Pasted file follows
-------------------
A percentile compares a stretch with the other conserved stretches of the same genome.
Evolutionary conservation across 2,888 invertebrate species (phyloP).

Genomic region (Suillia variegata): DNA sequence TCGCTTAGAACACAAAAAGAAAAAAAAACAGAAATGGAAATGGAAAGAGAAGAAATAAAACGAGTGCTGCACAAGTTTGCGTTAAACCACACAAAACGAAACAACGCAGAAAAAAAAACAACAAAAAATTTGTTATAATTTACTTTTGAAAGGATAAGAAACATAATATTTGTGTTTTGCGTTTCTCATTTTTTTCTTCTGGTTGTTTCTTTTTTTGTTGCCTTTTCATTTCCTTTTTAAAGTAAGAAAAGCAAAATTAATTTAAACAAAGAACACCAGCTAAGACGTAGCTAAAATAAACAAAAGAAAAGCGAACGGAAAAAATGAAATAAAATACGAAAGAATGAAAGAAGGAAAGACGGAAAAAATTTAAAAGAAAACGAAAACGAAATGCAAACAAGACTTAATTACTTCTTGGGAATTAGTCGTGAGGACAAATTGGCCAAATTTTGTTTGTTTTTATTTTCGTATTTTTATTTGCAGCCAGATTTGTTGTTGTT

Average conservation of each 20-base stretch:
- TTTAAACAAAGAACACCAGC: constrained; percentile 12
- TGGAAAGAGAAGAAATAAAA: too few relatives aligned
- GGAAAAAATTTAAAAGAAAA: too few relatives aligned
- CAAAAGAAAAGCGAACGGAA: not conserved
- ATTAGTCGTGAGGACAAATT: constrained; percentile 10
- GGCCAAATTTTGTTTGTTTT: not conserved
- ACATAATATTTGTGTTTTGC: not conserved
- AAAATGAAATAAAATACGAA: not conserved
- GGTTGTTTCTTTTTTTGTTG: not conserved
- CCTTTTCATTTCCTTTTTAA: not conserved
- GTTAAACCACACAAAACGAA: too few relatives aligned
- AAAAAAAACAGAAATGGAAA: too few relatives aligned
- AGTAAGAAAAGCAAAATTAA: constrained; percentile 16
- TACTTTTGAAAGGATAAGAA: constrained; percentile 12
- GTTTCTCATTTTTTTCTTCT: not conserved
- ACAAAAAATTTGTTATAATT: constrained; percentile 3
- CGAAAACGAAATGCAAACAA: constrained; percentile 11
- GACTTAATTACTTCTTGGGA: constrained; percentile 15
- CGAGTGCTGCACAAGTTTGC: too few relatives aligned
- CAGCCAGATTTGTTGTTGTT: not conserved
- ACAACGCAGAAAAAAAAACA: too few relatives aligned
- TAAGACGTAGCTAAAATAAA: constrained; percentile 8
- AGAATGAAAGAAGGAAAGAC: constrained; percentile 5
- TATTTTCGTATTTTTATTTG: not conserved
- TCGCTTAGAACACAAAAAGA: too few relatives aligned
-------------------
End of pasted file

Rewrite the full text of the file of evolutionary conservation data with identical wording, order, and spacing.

A percentile compares a stretch with the other conserved stretches of the same genome.
Evolutionary conservation across 2,888 invertebrate species (phyloP).

Genomic region (Suillia variegata): DNA sequence TCGCTTAGAACACAAAAAGAAAAAAAAACAGAAATGGAAATGGAAAGAGAAGAAATAAAACGAGTGCTGCACAAGTTTGCGTTAAACCACACAAAACGAAACAACGCAGAAAAAAAAACAACAAAAAATTTGTTATAATTTACTTTTGAAAGGATAAGAAACATAATATTTGTGTTTTGCGTTTCTCATTTTTTTCTTCTGGTTGTTTCTTTTTTTGTTGCCTTTTCATTTCCTTTTTAAAGTAAGAAAAGCAAAATTAATTTAAACAAAGAACACCAGCTAAGACGTAGCTAAAATAAACAAAAGAAAAGCGAACGGAAAAAATGAAATAAAATACGAAAGAATGAAAGAAGGAAAGACGGAAAAAATTTAAAAGAAAACGAAAACGAAATGCAAACAAGACTTAATTACTTCTTGGGAATTAGTCGTGAGGACAAATTGGCCAAATTTTGTTTGTTTTTATTTTCGTATTTTTATTTGCAGCCAGATTTGTTGTTGTT

Average conservation of each 20-base stretch:
- TTTAAACAAAGAACACCAGC: constrained; percentile 12
- TGGAAAGAGAAGAAATAAAA: too few relatives aligned
- GGAAAAAATTTAAAAGAAAA: too few relatives aligned
- CAAAAGAAAAGCGAACGGAA: not conserved
- ATTAGTCGTGAGGACAAATT: constrained; percentile 10
- GGCCAAATTTTGTTTGTTTT: not conserved
- ACATAATATTTGTGTTTTGC: not conserved
- AAAATGAAATAAAATACGAA: not conserved
- GGTTGTTTCTTTTTTTGTTG: not conserved
- CCTTTTCATTTCCTTTTTAA: not conserved
- GTTAAACCACACAAAACGAA: too few relatives aligned
- AAAAAAAACAGAAATGGAAA: too few relatives aligned
- AGTAAGAAAAGCAAAATTAA: constrained; percentile 16
- TACTTTTGAAAGGATAAGAA: constrained; percentile 12
- GTTTCTCATTTTTTTCTTCT: not conserved
- ACAAAAAATTTGTTATAATT: constrained; percentile 3
- CGAAAACGAAATGCAAACAA: constrained; percentile 11
- GACTTAATTACTTCTTGGGA: constrained; percentile 15
- CGAGTGCTGCACAAGTTTGC: too few relatives aligned
- CAGCCAGATTTGTTGTTGTT: not conserved
- ACAACGCAGAAAAAAAAACA: too few relatives aligned
- TAAGACGTAGCTAAAATAAA: constrained; percentile 8
- AGAATGAAAGAAGGAAAGAC: constrained; percentile 5
- TATTTTCGTATTTTTATTTG: not conserved
- TCGCTTAGAACACAAAAAGA: too few relatives aligned